We drove north of Dunedin to Crystal River to look for manatees. Kings Bay in Crystal River is one of the best places in the world to observe manatees because water that emerges from several springs in the bay maintains a constant temperature of 72 degrees Fahrenheit. Hector and I loved manatees ever since we first saw some in Florida many years ago and we planned this trip to take our inflatable kayak, the Dolphin, out on the river.
We visited Aardvark’s Florida-Kayak Company to buy paddling gloves and get the scoop on where to put in. Matt, the owner, is an avid believer in “passive observation” of the manatees and provided a wealth of information.
Kayaks should not chase manatees or follow directly behind them, they should sit still and wait to be approached or paddle next to the manatees without turning the boat towards them. Matt also informed us that the dive/snorkel outfitters no longer allow people to touch the manatees as they had in the past. These groups now promote “passive interaction”, that is, individuals may swim with the manatees but are not supposed to touch them, surround them, or chase them.
The consequences of ignoring all of this advice may prove fatal to the manatees. If they become too comfortable with humans, they may also become too comfortable with the boats the humans arrived in and approach them too closely. In addition, people that are too aggressive towards manatees may spook them and separate calves from their mothers, or frighten adults away to a colder part of the waterway, where they may not survive. Now that we understood why we should be passive observers of the manatees, we were ready to go see some.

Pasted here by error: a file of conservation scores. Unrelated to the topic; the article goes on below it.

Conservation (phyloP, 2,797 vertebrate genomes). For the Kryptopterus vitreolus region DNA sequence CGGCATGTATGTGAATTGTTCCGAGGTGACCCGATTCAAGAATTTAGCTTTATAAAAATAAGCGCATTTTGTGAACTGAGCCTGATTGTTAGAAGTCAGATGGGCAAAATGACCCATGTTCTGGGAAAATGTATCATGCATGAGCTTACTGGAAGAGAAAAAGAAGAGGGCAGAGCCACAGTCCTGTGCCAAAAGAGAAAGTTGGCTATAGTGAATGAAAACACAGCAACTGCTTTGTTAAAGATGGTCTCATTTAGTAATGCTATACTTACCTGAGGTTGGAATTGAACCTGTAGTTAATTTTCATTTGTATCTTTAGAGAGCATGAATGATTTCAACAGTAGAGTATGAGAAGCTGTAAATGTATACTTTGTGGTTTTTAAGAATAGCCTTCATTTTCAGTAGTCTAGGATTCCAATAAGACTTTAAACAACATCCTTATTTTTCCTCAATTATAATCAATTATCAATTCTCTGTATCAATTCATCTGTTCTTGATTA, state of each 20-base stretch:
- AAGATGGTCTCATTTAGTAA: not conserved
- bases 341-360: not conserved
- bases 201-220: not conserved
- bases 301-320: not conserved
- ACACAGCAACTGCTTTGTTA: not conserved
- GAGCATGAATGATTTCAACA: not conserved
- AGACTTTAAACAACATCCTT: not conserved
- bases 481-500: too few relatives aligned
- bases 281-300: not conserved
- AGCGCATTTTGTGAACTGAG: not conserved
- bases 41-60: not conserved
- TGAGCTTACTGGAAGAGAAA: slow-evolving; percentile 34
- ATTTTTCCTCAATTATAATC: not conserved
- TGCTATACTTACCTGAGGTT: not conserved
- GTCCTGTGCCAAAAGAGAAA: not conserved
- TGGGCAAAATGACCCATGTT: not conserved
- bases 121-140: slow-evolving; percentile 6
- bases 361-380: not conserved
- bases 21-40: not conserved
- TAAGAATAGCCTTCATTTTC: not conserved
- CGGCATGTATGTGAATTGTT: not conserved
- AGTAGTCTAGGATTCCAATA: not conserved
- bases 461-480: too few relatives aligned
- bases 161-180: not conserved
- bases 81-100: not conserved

Following Matt’s advice, we started out in Hunter’s Spring Park, which was in the middle of town but provided good access to a number of springs, including Three Sisters Springs, which he also highly recommended. After putting in, we paddled toward some snorkelers and immediately saw manatees. Seeing them alongside the snorkelers, we once again confirmed what gentle, docile creatures they are. They are also so silent that if you’re not watching closely you may miss them. Sadly, several of the manatees we saw had propeller marks on their backs and their tails. Even in this protected area they are hurt by humans.
We visited Three Sisters springs, which allows kayaks and canoes, but no motorboats. This makes it a very quiet and peaceful place, as well as a beautiful one. Interestingly, a University of Florida student was on the shore conducting surveys. Hector agreed to take the survey in exchange for her taking a photo of us in our kayak. The survey asked whether we thought the springs were too crowded, how many people we encountered there, what number of people we would consider to be ok, how many we would consider as too crowded etc.
As we left Three Sisters Springs, we found a large group of manatees in one of the sanctuaries just outside. There are several of these sanctuaries for the manatees, areas along the bay that are roped off from swimmers, divers, snorkelers and boats. When the manatees get tired of too many humans, or need a quiet place, they gather in the sanctuaries. Apparently, there were a lot of people in the springs earlier in the day and the manatees needed to get away. This may explain part of the reason for the survey and makes me glad that those questions are being asked.